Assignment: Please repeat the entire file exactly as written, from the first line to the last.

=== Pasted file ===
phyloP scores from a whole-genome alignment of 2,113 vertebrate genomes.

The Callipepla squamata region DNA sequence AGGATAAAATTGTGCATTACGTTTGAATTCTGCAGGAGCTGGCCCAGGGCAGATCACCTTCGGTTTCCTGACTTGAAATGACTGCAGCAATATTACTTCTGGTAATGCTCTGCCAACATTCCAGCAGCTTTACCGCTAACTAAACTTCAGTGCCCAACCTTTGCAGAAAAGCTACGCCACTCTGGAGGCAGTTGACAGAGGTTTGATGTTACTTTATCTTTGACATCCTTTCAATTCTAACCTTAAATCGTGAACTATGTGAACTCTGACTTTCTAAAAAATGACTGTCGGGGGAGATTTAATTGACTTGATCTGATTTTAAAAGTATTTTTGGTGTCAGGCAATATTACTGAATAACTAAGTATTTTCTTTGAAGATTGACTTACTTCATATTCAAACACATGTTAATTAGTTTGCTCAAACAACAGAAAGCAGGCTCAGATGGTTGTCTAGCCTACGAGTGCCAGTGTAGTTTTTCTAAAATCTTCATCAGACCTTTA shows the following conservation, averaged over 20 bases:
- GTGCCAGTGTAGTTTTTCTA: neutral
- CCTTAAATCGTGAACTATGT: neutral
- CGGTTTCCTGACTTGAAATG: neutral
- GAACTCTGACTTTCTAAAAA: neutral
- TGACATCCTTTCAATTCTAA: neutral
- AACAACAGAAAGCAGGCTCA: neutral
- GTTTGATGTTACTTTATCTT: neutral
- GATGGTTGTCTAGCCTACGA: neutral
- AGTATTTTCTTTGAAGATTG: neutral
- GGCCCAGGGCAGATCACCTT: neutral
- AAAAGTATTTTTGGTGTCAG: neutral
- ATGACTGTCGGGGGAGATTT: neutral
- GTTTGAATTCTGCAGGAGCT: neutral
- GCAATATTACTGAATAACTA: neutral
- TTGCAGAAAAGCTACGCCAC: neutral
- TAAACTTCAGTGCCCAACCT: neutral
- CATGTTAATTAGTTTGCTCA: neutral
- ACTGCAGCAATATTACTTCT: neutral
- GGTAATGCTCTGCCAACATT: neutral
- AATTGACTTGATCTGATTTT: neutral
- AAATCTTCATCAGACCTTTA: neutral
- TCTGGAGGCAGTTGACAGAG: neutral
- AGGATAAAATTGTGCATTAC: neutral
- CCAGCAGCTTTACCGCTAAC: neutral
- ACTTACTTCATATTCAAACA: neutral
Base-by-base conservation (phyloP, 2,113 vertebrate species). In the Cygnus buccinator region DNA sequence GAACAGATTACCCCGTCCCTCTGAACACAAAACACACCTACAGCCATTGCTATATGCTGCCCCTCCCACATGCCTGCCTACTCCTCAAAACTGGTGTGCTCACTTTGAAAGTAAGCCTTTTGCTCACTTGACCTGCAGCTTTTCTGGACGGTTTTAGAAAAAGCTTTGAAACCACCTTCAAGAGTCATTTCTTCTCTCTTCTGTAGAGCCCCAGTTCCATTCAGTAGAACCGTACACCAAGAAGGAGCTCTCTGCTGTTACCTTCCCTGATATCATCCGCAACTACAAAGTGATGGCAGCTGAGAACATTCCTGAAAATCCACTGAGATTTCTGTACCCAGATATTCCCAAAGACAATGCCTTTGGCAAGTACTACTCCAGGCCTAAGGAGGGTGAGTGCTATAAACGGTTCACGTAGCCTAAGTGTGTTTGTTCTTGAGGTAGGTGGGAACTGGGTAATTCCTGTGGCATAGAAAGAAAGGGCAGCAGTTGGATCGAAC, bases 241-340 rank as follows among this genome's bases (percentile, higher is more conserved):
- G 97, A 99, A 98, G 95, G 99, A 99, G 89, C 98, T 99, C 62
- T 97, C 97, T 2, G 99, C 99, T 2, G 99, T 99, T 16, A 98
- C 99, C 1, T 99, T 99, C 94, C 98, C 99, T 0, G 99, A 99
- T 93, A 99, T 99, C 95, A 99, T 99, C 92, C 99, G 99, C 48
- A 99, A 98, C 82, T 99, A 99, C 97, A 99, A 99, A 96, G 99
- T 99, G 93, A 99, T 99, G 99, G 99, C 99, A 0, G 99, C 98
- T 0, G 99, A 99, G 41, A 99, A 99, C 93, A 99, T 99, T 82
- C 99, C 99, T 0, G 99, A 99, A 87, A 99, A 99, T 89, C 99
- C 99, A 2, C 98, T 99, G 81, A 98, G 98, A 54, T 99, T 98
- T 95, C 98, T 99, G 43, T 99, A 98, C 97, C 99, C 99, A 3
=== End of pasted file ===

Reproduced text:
phyloP scores from a whole-genome alignment of 2,113 vertebrate genomes.

The Callipepla squamata region DNA sequence AGGATAAAATTGTGCATTACGTTTGAATTCTGCAGGAGCTGGCCCAGGGCAGATCACCTTCGGTTTCCTGACTTGAAATGACTGCAGCAATATTACTTCTGGTAATGCTCTGCCAACATTCCAGCAGCTTTACCGCTAACTAAACTTCAGTGCCCAACCTTTGCAGAAAAGCTACGCCACTCTGGAGGCAGTTGACAGAGGTTTGATGTTACTTTATCTTTGACATCCTTTCAATTCTAACCTTAAATCGTGAACTATGTGAACTCTGACTTTCTAAAAAATGACTGTCGGGGGAGATTTAATTGACTTGATCTGATTTTAAAAGTATTTTTGGTGTCAGGCAATATTACTGAATAACTAAGTATTTTCTTTGAAGATTGACTTACTTCATATTCAAACACATGTTAATTAGTTTGCTCAAACAACAGAAAGCAGGCTCAGATGGTTGTCTAGCCTACGAGTGCCAGTGTAGTTTTTCTAAAATCTTCATCAGACCTTTA shows the following conservation, averaged over 20 bases:
- GTGCCAGTGTAGTTTTTCTA: neutral
- CCTTAAATCGTGAACTATGT: neutral
- CGGTTTCCTGACTTGAAATG: neutral
- GAACTCTGACTTTCTAAAAA: neutral
- TGACATCCTTTCAATTCTAA: neutral
- AACAACAGAAAGCAGGCTCA: neutral
- GTTTGATGTTACTTTATCTT: neutral
- GATGGTTGTCTAGCCTACGA: neutral
- AGTATTTTCTTTGAAGATTG: neutral
- GGCCCAGGGCAGATCACCTT: neutral
- AAAAGTATTTTTGGTGTCAG: neutral
- ATGACTGTCGGGGGAGATTT: neutral
- GTTTGAATTCTGCAGGAGCT: neutral
- GCAATATTACTGAATAACTA: neutral
- TTGCAGAAAAGCTACGCCAC: neutral
- TAAACTTCAGTGCCCAACCT: neutral
- CATGTTAATTAGTTTGCTCA: neutral
- ACTGCAGCAATATTACTTCT: neutral
- GGTAATGCTCTGCCAACATT: neutral
- AATTGACTTGATCTGATTTT: neutral
- AAATCTTCATCAGACCTTTA: neutral
- TCTGGAGGCAGTTGACAGAG: neutral
- AGGATAAAATTGTGCATTAC: neutral
- CCAGCAGCTTTACCGCTAAC: neutral
- ACTTACTTCATATTCAAACA: neutral
Base-by-base conservation (phyloP, 2,113 vertebrate species). In the Cygnus buccinator region DNA sequence GAACAGATTACCCCGTCCCTCTGAACACAAAACACACCTACAGCCATTGCTATATGCTGCCCCTCCCACATGCCTGCCTACTCCTCAAAACTGGTGTGCTCACTTTGAAAGTAAGCCTTTTGCTCACTTGACCTGCAGCTTTTCTGGACGGTTTTAGAAAAAGCTTTGAAACCACCTTCAAGAGTCATTTCTTCTCTCTTCTGTAGAGCCCCAGTTCCATTCAGTAGAACCGTACACCAAGAAGGAGCTCTCTGCTGTTACCTTCCCTGATATCATCCGCAACTACAAAGTGATGGCAGCTGAGAACATTCCTGAAAATCCACTGAGATTTCTGTACCCAGATATTCCCAAAGACAATGCCTTTGGCAAGTACTACTCCAGGCCTAAGGAGGGTGAGTGCTATAAACGGTTCACGTAGCCTAAGTGTGTTTGTTCTTGAGGTAGGTGGGAACTGGGTAATTCCTGTGGCATAGAAAGAAAGGGCAGCAGTTGGATCGAAC, bases 241-340 rank as follows among this genome's bases (percentile, higher is more conserved):
- G 97, A 99, A 98, G 95, G 99, A 99, G 89, C 98, T 99, C 62
- T 97, C 97, T 2, G 99, C 99, T 2, G 99, T 99, T 16, A 98
- C 99, C 1, T 99, T 99, C 94, C 98, C 99, T 0, G 99, A 99
- T 93, A 99, T 99, C 95, A 99, T 99, C 92, C 99, G 99, C 48
- A 99, A 98, C 82, T 99, A 99, C 97, A 99, A 99, A 96, G 99
- T 99, G 93, A 99, T 99, G 99, G 99, C 99, A 0, G 99, C 98
- T 0, G 99, A 99, G 41, A 99, A 99, C 93, A 99, T 99, T 82
- C 99, C 99, T 0, G 99, A 99, A 87, A 99, A 99, T 89, C 99
- C 99, A 2, C 98, T 99, G 81, A 98, G 98, A 54, T 99, T 98
- T 95, C 98, T 99, G 43, T 99, A 98, C 97, C 99, C 99, A 3